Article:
Cabbagetown residents angry about city, neighbour's handling of new construction
Residents say construction of new house has damaged their homes, property values
For over a decade, residents in a Cabbagetown neighbourhood have been in a legal battle over the construction of a large home on St. James Court, which they say has damaged their backyards and the value of their homes.
"There is a rhythm in the houses here in Cabbagetown, and then you have this monstrosity out of nowhere," said Laura Allen, whose backyard looks at the west wall of the home.
On the other side of the fence, the owners of the property, Joyce and Norm Rogers, are not happy with the community's response to their plans. They say complaints from the neighbours have repeatedly delayed the completion of the home.
"They're the authors of their own misfortune," Norm Rogers told CBC Toronto.
Over a decade of disputes
Rogers and his wife bought the home, which is located in the Cabbagetown North Heritage Preservation District, in 1995. Years later, the original house had to be demolished because it was deemed to be unsafe, according to the City Planning department.
Rogers began submitting applications to build a new, larger home on the property.
The neighbours felt Rogers offered two equally bad choices, according to Ken Hirschkop, who's lived in the area since 2005. Those were a two-storey house that would take up almost the entirety of the lot, removing any buffer between the home's exterior and their properties, or a three-storey house. They felt Rogers could create the home he wanted without taking up so much room.
Rogers didn't feel that way, and after two rejected proposals for two-storey options, he decided to build up.
"I don't want a three-storey house. I'm going to be 78-years-old this month. I'm just not well-equipped for climbing stairs anymore," he said. "There really was no alternative."
The final plan was approved by the Ontario Municipal Board (OMB) in 2014, allowing the size of the home to bypass regular zoning bylaws. The footprint went from 1,754 to 2,070 square feet. The new home would also have to conform to strict heritage instructions and abide by certain terms agreed upon by neighbouring residents.
Fences, furniture destroyed during construction
With the home near completion, Allen and Hirschkop said Rogers isn't adhering to those terms, namely, blocking light from their properties, removing privacy and failing to meet the agreed upon completion date. The home was supposed to be finished on Dec. 31, 2016.
They're also dealing with unexpected damages from the home's construction.
The fence at the back of Hirschkop's backyard, which was technically on Rogers's property, was torn down when construction began. The back garden was also destroyed, he said.
Allen said along with her fence being irreparably damaged by falling cement, her stone patio tiles, her table and chairs and an Italian motif displayed in the garden were also covered in cement spray. The furniture was thrown away, but the splatter can still be seen all around the patio area.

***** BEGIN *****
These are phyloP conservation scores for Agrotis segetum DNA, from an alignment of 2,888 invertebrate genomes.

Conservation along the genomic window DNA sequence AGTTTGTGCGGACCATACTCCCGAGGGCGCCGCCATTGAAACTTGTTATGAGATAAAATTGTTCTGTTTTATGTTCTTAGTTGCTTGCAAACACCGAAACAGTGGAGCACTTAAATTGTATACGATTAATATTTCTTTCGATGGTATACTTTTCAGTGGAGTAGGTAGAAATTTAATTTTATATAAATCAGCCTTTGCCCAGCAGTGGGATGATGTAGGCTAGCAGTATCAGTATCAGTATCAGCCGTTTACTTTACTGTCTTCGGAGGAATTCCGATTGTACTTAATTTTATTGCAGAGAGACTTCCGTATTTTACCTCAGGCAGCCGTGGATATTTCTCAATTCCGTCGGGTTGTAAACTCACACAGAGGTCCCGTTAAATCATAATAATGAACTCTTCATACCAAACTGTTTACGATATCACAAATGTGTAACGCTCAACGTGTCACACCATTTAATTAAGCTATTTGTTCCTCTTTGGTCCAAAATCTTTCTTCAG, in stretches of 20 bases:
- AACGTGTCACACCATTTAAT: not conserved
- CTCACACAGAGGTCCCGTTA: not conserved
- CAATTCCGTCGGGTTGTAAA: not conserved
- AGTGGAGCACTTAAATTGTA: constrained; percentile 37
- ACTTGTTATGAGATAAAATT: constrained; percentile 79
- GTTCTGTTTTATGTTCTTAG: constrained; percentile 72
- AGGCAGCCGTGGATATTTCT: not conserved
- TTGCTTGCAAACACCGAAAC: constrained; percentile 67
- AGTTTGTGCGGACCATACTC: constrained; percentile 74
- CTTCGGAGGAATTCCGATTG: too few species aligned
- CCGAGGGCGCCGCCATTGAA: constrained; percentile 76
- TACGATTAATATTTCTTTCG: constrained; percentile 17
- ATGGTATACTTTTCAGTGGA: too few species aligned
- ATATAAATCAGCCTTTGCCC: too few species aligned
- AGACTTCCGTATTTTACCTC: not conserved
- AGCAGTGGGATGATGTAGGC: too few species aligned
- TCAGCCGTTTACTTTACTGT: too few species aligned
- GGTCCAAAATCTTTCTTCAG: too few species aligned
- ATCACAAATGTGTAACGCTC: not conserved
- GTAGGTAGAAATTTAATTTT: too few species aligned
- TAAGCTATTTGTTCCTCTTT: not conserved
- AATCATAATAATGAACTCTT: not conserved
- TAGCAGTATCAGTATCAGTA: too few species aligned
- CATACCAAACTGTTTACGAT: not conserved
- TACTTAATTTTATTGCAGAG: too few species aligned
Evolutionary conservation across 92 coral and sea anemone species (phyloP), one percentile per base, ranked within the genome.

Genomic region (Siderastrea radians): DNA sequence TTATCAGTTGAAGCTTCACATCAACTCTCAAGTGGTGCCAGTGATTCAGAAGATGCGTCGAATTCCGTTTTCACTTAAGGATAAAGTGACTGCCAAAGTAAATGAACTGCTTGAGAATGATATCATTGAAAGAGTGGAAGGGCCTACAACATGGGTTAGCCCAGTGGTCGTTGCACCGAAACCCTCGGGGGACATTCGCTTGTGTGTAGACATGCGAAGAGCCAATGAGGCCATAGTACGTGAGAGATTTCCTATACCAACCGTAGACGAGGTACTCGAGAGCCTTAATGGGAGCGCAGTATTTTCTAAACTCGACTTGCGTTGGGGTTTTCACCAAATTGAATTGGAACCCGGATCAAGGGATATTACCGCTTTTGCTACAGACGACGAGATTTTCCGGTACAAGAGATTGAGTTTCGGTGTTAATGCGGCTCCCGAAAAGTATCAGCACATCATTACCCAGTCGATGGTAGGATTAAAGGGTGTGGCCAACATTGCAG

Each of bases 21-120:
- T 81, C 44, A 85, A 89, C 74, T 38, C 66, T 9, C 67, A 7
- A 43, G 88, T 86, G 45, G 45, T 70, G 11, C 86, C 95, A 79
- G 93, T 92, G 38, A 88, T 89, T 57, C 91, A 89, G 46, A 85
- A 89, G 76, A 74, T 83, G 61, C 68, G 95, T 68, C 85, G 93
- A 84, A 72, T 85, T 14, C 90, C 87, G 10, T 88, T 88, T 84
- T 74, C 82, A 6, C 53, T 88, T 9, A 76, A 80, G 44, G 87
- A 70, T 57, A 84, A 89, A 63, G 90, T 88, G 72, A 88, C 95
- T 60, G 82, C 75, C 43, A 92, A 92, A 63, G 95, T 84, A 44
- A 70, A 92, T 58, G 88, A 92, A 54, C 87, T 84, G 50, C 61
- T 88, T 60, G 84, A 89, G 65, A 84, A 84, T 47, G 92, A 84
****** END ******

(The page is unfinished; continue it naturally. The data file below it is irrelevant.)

"I have not been able to enjoy my backyard for the last three years," she said. "The amount of cement that fell back here was unbelievable."
She's demanded compensation for what she's lost, and until she gets it, she won't be giving workers access to her backyard, something Rogers has requested so they can finish applying white stucco to the exterior of the house. She's called three different landscapers to get estimates on the damages, but she believes it's more than $2,000.
"I have worked very hard to get a home like this," she said. "He's very difficult to deal with."
For his part, Rogers said Allen is entitled to be paid for what's damaged, but he doesn't believe her furniture is worth what she's proposed. In an email to another neighbour, Rogers said the general contractor has agreed to clean patio stones and pay for damages after receiving a detailed claim.
If Allen won't allow them to access her backyard, Rogers said he'll paint the wall black, despite conditions set out in the original agreement.
"I've been as accomodating as I felt was appropriate," he said. "If she won't give us access, it won't get done, and it really looks ugly, but it could look nice."
When construction began a few years ago, Allen had originally tried to sell her home to both take advantage of the real estate boom and escape the commotion.
She was told her home had lost value because of the construction, and even with the home near completion, real estate agent Richard Silver, who's worked in the Cabbagetown area for 38 years, said that hasn't changed.
"I think to the tune of about 10 per cent for everybody who is adjoining that property," he said, which includes Allen and Hirschkop.
Neighbours asking city to step in
Since they no longer have a say in the home's design, Hirschkop and Allen just want money for their losses and for the OMB agreement to be enforced, including the home's completion date.
"The city has let every body down," Hirschkop said. "By and large their attitude's been ... 'We want to get this file off our desk,' and so they've kind of let him get away with an awful lot just because he's too much work."
According to the city, they've been closely following the progression of the construction to ensure it adheres to the building permit. As for damages, the Toronto Building department said disputes are a civil matter and do not involve the city.
Rogers said he expects the home to be done in September if he eventually gains access to Allen's backyard. If not, it could be next spring before they have that dispute solved, he said.
When that happens, he now plans to move, since a three-storey home wasn't the outcome he wanted. But that could be a while if Allen's demands aren't met.
"The city and the government has let us down, let me down," Allen said. "He has got away with everything."